23. "Bright Leaves"
Ross McElwee is primarily known for Sherman’s March, a poignant masterwork that conflated the director’s fascination with General Sherman’s destructive campaign through the South during the Civil War with McElwee’s own chaotic, ambling romantic life. There’s a similar rousing intermingling between geography, the crimes of history, and personal reflection in 2004’s Bright Leaves, which finds the filmmaker studying his family’s connection to tobacco – his great-grandfather was the man behind Bull Durham – while also studying the poverty and desperation that followed in the wake of the cash crop’s plummet in popularity. Obviously and tragically, the insights and images that McElwee stirs up while rambling around North Carolina still resonate in the age of Trump.
See the rest of the story at Business Insider
Who doesn't like a periodic dose of violence, gore, terror, and shock from a controversial film?
A lot of people, apparently.
There have been many a film out there that the public was just not cool with, and people en masse would go as far as protesting the films, which sometimes were banned before they could even be released. This, of course, still happens regularly – sometimes to films that really don't deserve such backlash.
We can look at movies like "A Clockwork Orange" and be repulsed by its shocking performance of violence and gore. But we can't pretend that the movie (and many like it) isn't an iconic, visually stunning, and incredibly affecting piece of film. Even films that have attracted a more uniform opposition present a difficult question: Should a film, even one that encourages the worst in people, be banned in a free world?
These films faced a mix of terrible production, legal trouble, and public outrage, among other obstacles. Some of these films were initially unreleased before later making their way to the public, while others are unreleased only in some countries. Some spoilers may lie ahead, so be wary!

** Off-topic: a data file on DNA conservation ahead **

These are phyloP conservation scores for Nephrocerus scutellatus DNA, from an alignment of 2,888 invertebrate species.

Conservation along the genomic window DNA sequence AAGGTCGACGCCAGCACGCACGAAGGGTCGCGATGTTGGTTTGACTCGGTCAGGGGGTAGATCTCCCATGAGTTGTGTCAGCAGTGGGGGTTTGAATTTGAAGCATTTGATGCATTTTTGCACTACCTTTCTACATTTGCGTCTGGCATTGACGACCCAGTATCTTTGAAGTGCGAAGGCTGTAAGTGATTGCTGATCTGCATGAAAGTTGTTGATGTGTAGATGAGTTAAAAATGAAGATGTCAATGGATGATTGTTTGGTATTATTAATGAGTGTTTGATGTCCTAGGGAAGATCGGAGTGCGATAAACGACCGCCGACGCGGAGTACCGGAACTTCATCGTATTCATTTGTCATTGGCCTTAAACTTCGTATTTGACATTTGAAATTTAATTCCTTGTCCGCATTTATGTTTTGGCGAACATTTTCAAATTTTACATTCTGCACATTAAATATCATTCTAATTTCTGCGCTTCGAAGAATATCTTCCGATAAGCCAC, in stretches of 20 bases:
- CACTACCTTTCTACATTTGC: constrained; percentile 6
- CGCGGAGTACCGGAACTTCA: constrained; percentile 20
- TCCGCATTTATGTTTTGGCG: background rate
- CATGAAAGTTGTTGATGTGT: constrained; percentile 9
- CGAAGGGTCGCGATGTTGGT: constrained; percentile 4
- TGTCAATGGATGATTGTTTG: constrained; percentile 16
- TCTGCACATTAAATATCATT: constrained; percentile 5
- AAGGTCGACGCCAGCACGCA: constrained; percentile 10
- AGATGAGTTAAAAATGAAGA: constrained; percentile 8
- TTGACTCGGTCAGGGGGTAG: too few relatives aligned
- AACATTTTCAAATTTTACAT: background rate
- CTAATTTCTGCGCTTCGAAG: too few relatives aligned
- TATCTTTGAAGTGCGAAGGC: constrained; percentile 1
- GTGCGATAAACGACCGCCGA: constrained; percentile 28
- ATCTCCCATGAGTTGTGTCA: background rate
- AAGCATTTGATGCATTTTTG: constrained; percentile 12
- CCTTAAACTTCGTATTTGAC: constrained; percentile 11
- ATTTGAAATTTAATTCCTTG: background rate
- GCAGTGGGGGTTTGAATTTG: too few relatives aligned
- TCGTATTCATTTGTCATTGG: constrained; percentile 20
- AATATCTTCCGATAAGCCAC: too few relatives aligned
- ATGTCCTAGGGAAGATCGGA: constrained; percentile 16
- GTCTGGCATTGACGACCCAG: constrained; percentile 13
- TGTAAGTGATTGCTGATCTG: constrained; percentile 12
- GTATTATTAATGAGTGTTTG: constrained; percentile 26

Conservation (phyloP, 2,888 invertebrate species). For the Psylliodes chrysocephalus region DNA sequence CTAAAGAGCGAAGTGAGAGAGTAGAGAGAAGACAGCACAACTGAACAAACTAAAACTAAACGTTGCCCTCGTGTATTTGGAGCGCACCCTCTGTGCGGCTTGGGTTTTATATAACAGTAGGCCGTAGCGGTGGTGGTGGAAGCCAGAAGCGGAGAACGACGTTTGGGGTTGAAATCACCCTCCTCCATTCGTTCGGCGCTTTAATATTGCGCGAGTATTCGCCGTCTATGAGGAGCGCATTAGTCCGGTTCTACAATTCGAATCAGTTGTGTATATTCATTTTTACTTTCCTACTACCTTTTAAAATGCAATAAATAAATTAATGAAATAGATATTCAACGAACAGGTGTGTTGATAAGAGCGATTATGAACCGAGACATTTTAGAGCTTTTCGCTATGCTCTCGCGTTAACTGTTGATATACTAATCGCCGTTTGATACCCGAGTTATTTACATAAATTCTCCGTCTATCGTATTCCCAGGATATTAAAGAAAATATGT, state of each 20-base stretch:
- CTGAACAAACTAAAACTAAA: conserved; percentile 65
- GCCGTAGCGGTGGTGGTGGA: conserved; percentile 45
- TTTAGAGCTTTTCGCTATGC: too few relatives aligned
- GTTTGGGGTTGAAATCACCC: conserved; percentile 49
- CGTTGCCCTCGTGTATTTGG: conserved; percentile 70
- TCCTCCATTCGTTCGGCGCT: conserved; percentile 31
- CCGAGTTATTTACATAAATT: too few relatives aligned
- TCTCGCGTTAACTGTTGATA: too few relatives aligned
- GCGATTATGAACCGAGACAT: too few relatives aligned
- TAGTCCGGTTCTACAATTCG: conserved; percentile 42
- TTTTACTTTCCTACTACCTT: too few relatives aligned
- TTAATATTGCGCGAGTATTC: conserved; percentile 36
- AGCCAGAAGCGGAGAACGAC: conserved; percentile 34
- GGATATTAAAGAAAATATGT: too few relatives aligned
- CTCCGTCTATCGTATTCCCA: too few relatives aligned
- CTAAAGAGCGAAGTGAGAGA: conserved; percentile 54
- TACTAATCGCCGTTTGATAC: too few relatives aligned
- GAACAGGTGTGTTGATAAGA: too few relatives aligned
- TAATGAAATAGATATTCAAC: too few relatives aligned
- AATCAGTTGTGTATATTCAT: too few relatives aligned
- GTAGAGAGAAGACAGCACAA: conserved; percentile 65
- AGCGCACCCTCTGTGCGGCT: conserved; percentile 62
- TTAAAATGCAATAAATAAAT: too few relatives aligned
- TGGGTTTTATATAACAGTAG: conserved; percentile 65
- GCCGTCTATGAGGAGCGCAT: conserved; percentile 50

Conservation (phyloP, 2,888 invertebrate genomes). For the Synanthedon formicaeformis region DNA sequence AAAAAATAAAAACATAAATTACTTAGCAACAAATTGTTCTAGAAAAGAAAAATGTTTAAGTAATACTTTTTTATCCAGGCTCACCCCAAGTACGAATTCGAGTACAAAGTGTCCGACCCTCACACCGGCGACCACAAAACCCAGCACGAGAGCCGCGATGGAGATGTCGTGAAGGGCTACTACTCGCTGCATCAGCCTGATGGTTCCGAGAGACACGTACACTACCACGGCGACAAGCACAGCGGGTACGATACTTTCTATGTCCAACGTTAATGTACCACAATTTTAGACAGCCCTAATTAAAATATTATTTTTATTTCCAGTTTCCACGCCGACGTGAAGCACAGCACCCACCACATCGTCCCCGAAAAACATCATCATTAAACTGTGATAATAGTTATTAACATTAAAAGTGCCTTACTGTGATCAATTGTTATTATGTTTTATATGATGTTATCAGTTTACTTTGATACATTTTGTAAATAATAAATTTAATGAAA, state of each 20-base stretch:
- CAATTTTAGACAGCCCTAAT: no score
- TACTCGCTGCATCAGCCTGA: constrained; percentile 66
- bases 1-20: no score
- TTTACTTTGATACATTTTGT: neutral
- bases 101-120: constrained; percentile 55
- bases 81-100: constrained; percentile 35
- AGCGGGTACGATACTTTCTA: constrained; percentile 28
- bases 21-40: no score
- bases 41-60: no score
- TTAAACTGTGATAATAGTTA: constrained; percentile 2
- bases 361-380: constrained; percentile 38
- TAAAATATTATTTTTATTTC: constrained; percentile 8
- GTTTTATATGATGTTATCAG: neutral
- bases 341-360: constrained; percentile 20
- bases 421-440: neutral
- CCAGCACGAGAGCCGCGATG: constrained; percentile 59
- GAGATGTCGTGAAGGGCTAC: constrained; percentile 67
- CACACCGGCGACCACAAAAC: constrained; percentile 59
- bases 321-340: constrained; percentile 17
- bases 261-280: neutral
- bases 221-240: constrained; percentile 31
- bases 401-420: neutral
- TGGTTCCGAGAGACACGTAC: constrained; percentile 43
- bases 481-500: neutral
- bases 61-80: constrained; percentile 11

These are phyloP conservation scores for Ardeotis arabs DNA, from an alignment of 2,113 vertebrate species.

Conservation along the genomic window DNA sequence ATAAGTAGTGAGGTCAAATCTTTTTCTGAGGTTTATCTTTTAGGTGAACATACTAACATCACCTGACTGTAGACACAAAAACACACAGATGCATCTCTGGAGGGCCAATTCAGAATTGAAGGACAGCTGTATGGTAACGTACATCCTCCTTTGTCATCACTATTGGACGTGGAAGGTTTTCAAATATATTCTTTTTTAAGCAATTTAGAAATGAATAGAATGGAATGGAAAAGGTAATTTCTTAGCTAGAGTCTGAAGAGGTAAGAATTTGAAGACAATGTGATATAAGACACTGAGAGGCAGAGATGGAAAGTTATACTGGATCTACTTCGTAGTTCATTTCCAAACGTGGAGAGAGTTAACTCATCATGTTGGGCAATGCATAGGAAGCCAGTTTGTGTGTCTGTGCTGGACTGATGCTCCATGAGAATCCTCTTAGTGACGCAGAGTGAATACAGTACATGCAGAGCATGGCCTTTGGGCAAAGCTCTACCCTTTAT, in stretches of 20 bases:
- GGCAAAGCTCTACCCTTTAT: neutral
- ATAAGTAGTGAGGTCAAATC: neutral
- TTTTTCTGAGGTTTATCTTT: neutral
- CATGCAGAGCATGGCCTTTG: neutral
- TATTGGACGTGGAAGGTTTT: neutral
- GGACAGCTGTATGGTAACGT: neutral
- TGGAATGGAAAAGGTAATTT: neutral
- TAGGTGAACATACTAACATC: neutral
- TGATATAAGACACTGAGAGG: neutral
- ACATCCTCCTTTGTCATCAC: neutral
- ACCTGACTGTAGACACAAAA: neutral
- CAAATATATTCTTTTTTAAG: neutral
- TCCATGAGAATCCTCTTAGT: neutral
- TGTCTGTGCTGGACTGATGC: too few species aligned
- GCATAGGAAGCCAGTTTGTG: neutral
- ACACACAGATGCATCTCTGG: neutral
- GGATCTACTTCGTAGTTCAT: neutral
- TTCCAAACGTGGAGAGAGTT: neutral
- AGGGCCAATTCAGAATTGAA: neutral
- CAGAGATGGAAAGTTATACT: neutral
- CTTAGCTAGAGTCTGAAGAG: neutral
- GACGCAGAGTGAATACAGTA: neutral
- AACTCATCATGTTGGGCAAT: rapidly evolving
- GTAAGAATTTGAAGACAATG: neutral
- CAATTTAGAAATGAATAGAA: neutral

Check out these 15 movies that were delayed or unreleased because of controversy:
15. "Buffalo Soldiers"
The United States and its citizens will most likely never forget the atrocities that occurred during the terrorist attacks on September 11, 2001. The event caused a surge in patriotism and a wider dedication to American troops that lasted many years. It perhaps makes sense why any film that shone a bad light on the US military would face scrutiny during that time.
"Buffalo Soldiers," a satirical film starring Joaquin Phoenix and based on a book of the same name, follows the story of a crooked, heroin-dealing American soldier who causes havoc in Berlin. The film premiered at the Toronto International Film Festival just days before the terrorist attacks took place. The film remained unreleased in theaters until mid 2003.
14. "A Clockwork Orange"
We can't have a list of banned controversial films without mentioning Stanley Kubrick's "A Clockwork Orange." The dystopian crime film, starring Malcolm McDowell, comments quite violently on morality, the faults of psychology, and social problems that plague British culture. The 1971 film boasts intensely violent scenes of rape, assault, and murder.
While American audiences enjoyed the film, which brought in nearly $24 million more than it cost to make, the movie was outright banned in the United Kingdom a year or so after its initial release. Protests, widening emulative violence, and pressure from the police led Kubrick to bar the film from the UK until the year 2000.
13. "Hippie Hippie Shake"